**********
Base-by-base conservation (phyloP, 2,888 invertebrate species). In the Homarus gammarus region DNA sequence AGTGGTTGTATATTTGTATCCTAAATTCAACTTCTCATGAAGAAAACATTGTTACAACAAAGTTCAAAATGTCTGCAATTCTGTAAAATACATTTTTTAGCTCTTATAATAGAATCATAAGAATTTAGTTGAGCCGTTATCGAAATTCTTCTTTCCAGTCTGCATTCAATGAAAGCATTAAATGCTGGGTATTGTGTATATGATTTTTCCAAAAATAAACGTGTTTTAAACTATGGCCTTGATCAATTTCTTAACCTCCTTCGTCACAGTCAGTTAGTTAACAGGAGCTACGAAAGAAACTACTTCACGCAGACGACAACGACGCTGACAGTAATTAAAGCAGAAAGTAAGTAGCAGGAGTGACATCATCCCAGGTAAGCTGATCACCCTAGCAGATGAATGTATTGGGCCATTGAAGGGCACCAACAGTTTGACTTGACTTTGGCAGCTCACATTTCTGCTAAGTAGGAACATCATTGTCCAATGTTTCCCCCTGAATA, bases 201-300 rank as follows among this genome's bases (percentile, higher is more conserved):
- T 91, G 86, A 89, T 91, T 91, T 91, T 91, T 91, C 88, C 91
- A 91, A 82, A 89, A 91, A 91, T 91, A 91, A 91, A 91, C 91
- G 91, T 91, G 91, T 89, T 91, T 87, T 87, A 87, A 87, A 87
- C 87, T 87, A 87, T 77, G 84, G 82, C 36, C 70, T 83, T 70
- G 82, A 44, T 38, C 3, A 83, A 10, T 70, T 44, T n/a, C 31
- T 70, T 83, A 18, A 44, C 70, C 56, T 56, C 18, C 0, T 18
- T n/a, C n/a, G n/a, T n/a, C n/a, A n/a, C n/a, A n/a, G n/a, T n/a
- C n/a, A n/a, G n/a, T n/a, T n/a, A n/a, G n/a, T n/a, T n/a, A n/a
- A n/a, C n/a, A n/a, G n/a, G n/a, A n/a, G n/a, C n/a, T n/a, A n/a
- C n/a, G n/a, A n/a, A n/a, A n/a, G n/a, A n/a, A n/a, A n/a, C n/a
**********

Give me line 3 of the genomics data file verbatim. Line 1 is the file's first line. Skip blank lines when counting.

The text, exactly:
- A 91, A 82, A 89, A 91, A 91, T 91, A 91, A 91, A 91, C 91